|463. Majewski, A.P.; Stahlschmidt, U.; Jérôme, V.; Freitag, R.; Müller, A.H.E.; Schmalz, H.: PDMAEMA-Grafted Core-Shell-Corona Particles for Non-Viral Gene Delivery and Magnetic Cell Separation, Biomacromolecules 14, 3081-3090 (2013) -- DOI: 10.1021/bm400703d|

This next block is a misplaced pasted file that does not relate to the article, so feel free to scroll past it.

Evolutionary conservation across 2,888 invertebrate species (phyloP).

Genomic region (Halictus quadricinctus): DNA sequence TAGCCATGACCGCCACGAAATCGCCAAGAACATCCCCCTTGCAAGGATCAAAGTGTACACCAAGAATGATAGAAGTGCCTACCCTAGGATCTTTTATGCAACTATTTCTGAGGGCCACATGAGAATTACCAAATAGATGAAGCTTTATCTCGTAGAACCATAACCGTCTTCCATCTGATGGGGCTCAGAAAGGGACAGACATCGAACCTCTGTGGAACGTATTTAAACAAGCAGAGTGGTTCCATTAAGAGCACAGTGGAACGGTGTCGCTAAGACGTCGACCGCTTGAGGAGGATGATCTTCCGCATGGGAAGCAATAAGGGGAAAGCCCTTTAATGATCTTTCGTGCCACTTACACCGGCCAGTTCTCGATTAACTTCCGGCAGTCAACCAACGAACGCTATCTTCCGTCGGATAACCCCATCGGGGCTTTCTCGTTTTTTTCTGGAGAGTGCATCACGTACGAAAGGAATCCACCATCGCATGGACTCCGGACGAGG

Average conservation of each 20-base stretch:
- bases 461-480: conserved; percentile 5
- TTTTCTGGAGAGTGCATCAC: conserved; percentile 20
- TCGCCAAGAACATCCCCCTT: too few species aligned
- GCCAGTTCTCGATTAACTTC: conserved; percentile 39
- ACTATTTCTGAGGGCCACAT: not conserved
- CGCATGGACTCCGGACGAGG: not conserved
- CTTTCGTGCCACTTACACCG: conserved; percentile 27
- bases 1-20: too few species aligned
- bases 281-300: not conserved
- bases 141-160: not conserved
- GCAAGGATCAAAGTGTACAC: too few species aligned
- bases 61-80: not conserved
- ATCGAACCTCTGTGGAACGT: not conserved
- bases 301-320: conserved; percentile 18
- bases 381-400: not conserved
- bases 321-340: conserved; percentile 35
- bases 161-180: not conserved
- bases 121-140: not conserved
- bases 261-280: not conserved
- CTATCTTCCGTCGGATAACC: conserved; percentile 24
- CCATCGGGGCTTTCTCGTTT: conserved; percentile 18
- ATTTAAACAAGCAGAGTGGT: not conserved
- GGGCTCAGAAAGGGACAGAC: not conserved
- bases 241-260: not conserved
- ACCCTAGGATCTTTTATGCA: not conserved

Monodisperse, magnetic nanoparticles as vectors for gene delivery were successfully synthesized via the grafting-from approach. First, oleic acid stabilized maghemite nanoparticles (γ-Fe2O3) were encapsulated with silica utilizing a reverse microemulsion process with simultaneous functionalization with initiating sites for atom transfer radical polymerization (ATRP). Polymerization of 2-(dimethylamino)-ethyl methacrylate (DMAEMA) from the core−shell nanoparticles led to core−shell−corona hybrid nanoparticles (γ-Fe2O3@silica@PDMAEMA) with an average grafting density of 91 polymer chains of DPn= 540(PDMAEMA540) per particle. The permanent attachment of the arms was verified by field-flow fractionation. The dual-responsive behavior (pH and temperature) was confirmed by dynamic light scattering (DLS) and turbidity measurements. The interaction of the hybrid nanoparticles with plasmid DNA at various N/P ratios (polymer nitrogen/DNA phosphorus) was investigated by DLS and zeta-potential measurements, indicating that for N/P≥ 7.5 the complexes bear a positive net charge and do not undergo secondary aggregation. The hybrids were tested as transfection agents under standard conditions in CHO-K1 and L929 cells, revealing transfection efficiencies >50% and low cytotoxicity at N/P ratios of 10 and 15, respectively. Due to the magnetic properties of the hybrid gene vector, it is possible to collect most of the cells that have incorporated a sufficient amount of magnetic material by using a magnetic activated cell sorting system (MACS). Afterward, cells were further cultivated and displayed a transfection efficiency of ca. 60% together with a high viability.